feasible, into two or more smaller contracts.

6. Buying construction time. This is an expensive practice. It, likewise, is
Kharply curtailed by the Military Public Works Appropriations Act of 1952. The
Government pays dearly for unrealistic completion schedules and high liquidated
damages.
7. Overdesign and ornamental construction.-Strenuous efforts have been made
by the services to eliminate overdesign and to enforce the conservation of mate-
riak and money. Instances of unaustere construction early in the austerity pro-
gun have been detected. A continuing problem exists in the design work done
by outside architect-engineers because of their inherent disinclination to observe

& Barracks construction. Considerable economies are being effected both in
GTOS Square foot area and type of construction materials. This matter warrants
continuing attention.

Mr. Donnelly. I may say that I have covered the subject matter
of this check list with both Mr. Korth, representing the Army, and
Mr. C'pton, representing the Air Force.
In addition, I would like to advise the members of the committee
that representatives of the Air Force and the Corps of Engineers have
sat down with us in informal conferences in an endeavor to facilitate
the committee's consideration of the subject matter and to resolve
the evidence down to the bare minimum that is necessary or desirable
to indicate the areas of criticism and at the same time to give a fair
picture. If there are any areas of criticism on our part, we intend
to be solely objective in constructive criticism, and in no sense have
We encountered anything but full cooperation on the part of both
the Air Force and the Army in our preparation for these hearings.

Bateriiy.

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Now, General Myers at the outset this morning indicated to me that he would like to make some opening remarks to the committee, to be followed, as I understand, by General Disosway.

GENERAL STATEMENT

General MYERS. If it pleases the committee, I would like to give a little background, or have some of the people here give a little background, that will help the committee correlate programs and construction methods to meet those programs.

Then, if it also pleases the committee, perhaps we could, after we give that little background, take the training bases first, if that is in accordance with your procedure, so that General Disosway can be excused.

First I would like to call on Colonel Orr, who is in the office of the Assistant for Programing, Deputy Chief of Operations, in the Air Force, and that office is preparing the Air Force program in accordance with the directives received from the Joint Chiefs of Staff and other high authorities. Much of the information that he has is secret, or top secret, and will have to be off the record.

Colonel ORR. This will have to be off the record. (Discussion off the record.)

DISRUPTION OF CONSTRUCTION SCHEDULES BY DELAYED AND

INDECISIVE PLANNING

Mr. DONNELLY. General Myers, the investigation of the construction program last year disclosed that the construction schedules that have been established by the Corps of Engineers, as the construction service, were frequently disrupted at tremendous expense to the Government as a result of delays in planning, and indecisive planning upon the part of the Air Force.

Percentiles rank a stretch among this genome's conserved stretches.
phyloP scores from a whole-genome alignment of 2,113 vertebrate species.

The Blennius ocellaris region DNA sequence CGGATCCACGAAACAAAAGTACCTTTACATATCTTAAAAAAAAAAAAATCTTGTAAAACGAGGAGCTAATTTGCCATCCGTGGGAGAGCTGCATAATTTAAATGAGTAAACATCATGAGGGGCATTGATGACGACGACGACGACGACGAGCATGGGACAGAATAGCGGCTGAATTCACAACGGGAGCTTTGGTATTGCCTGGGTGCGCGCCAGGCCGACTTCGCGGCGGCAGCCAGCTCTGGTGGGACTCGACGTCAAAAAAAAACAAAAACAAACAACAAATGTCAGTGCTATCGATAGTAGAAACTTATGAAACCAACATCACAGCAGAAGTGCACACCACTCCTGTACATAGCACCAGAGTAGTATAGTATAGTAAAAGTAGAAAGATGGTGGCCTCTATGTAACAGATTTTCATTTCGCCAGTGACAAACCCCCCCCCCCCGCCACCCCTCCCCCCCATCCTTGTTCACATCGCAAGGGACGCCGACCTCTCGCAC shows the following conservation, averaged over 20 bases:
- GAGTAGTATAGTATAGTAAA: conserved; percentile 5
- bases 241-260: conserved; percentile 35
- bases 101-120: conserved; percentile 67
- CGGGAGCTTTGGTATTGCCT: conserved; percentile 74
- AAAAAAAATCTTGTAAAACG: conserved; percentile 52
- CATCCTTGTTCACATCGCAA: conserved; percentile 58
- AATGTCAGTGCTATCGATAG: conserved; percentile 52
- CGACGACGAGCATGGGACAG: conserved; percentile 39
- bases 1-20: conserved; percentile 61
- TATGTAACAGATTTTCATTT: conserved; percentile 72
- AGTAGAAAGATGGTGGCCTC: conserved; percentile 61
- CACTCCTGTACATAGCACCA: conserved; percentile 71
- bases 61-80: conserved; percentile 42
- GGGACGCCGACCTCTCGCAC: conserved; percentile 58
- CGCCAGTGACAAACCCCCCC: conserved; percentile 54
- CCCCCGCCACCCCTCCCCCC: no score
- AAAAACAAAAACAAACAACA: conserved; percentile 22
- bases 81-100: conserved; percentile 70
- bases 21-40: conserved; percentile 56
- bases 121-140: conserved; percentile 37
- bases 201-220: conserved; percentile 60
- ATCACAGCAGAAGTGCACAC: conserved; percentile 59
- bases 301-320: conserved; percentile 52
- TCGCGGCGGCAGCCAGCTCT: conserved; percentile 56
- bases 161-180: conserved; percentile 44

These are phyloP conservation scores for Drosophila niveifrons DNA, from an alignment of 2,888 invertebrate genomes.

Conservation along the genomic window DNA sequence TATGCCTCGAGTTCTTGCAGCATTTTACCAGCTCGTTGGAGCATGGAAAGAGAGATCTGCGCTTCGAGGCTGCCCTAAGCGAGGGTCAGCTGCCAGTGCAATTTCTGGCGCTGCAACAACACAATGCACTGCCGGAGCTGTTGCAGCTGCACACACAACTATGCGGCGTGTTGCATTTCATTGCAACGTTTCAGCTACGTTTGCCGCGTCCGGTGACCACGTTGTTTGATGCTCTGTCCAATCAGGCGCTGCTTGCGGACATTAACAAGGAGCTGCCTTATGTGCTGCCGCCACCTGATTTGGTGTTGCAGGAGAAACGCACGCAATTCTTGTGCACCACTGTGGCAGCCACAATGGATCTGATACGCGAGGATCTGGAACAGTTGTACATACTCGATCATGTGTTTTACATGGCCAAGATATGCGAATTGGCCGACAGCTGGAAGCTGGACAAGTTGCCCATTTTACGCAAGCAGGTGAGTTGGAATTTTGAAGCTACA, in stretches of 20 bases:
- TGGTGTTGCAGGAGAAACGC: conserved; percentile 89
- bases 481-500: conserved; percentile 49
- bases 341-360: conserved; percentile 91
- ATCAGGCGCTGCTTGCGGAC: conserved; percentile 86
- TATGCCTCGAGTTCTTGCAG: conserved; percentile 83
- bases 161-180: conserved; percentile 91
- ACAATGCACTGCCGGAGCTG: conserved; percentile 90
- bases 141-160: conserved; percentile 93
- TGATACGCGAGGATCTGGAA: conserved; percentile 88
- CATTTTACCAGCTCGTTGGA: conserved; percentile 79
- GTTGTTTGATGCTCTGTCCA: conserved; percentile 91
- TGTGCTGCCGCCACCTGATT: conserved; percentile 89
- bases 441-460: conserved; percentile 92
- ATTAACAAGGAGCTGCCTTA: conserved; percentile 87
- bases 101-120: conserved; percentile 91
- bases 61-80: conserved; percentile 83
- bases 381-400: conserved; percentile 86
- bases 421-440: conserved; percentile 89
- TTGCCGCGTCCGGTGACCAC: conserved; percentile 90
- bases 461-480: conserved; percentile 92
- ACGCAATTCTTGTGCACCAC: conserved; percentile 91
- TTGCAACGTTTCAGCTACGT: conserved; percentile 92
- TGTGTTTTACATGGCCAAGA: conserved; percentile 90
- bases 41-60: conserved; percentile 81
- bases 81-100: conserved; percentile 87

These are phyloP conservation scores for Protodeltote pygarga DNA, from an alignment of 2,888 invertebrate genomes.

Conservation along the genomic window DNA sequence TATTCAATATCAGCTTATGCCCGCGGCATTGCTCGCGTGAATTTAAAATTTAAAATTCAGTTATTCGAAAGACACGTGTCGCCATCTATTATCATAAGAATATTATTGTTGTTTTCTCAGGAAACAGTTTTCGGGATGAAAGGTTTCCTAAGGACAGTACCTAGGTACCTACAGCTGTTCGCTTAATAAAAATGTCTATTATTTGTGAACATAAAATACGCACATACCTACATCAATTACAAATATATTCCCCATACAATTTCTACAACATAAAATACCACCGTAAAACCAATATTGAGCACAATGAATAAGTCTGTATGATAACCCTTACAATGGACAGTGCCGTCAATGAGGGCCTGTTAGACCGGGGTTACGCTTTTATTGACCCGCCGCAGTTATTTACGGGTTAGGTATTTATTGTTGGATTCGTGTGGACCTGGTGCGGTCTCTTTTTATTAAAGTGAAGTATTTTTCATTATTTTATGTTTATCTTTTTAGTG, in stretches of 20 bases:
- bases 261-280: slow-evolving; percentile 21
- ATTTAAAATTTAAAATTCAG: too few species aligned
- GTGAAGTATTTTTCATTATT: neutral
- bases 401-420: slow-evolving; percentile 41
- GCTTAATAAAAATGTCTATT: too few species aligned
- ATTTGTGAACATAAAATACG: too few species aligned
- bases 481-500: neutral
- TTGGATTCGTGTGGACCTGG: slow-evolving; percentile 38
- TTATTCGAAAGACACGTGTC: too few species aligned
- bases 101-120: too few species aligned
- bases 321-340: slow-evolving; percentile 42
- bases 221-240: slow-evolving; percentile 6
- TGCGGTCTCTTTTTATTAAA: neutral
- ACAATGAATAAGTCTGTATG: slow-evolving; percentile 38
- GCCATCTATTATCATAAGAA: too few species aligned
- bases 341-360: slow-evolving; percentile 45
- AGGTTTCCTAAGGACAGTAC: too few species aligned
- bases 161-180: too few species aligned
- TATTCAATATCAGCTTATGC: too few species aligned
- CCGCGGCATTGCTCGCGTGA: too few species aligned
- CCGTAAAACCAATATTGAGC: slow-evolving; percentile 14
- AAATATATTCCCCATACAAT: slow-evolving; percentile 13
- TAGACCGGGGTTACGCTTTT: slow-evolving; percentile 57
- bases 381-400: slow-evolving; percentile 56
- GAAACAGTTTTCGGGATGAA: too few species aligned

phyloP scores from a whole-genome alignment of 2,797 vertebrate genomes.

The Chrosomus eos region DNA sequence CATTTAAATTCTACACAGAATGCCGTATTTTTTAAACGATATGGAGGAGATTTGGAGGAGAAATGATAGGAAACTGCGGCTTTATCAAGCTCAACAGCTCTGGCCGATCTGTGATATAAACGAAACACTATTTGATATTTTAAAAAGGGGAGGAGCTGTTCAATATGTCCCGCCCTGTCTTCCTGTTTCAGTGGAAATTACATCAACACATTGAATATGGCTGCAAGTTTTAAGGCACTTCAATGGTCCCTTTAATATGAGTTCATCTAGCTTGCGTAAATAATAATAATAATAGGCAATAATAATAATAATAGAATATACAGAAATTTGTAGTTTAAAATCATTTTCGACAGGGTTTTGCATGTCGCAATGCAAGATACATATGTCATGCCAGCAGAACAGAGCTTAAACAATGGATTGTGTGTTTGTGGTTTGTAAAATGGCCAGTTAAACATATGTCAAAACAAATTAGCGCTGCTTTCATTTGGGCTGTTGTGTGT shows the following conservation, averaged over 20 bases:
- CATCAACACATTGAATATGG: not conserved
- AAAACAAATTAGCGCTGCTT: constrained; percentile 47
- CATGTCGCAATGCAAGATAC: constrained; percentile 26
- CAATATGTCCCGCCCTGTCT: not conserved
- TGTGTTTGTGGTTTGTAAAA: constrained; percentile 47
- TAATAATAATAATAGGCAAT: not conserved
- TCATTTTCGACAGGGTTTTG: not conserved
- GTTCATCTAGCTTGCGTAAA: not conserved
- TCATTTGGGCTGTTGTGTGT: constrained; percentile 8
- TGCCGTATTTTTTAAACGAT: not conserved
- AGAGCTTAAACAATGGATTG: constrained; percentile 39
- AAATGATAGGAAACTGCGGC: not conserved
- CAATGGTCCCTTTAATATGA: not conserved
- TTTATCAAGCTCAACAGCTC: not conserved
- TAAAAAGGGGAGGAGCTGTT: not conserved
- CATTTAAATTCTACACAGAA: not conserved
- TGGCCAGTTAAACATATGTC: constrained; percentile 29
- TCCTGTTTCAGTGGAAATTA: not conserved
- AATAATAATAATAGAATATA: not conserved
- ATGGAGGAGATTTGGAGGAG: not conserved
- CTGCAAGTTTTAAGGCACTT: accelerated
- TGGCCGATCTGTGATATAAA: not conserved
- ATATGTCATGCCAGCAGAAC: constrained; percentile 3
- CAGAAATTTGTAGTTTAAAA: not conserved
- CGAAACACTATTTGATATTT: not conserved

I believe that I can fairly state that from the evidence which we have here.

REASON FOR INDECISIVE PLANNING

Would you like to comment on whether the indecisive planning was the result of action within the Air Force or a result of some other consideration in the Government.

General MYERS. I think that is a very fair statement, Mr. Donnelly, and it was due primarily, in the first instance, to indecision at the national level, or planning at the national level.

During the year 1950 there were many programs proposed and prepared as the result of decisions to be made at the highest level in our Government.

Mr. Riley. These changes in decision were brought about by changing world conditions ?

General MYERS. Yes; due to changes in world conditions, and we had programs that we made up and were appropriated for by the Congress for implementation, and those changing world conditions necessitated constant changes in those programs which resulted in stops and starts in our construction program.

IMPROVEMENT IN COORDINATION WITH CORPS OF ENGINEERS THROUGH

INSTALLATION OF REPRESENTATIVE OFFICER SYSTEM

Mr. DONNELLY. Would it be fair to state that the coordination between the Air Force and the Corps of Engineers, as the construction service

, a year ago, or 18 months ago, had not been worked out as efficiently as occurred later on when the Air Force installation representative officer system was set up as a means of coordinating between the Air Force and the Corps of Engineers?

General MYERS. I think that is absolutely true. We did, though, 18 months ago, and before that, have an Air Force installation representative set-up. It acted primarily, however, as a liaison office from Headquarters, United States Air Force, Director of Installations, to the bases and major commands of the Air Force in the field. Their primary job was not in connection with the construction work being done on a very small scale then by the Corps of Engineers for the Air Force.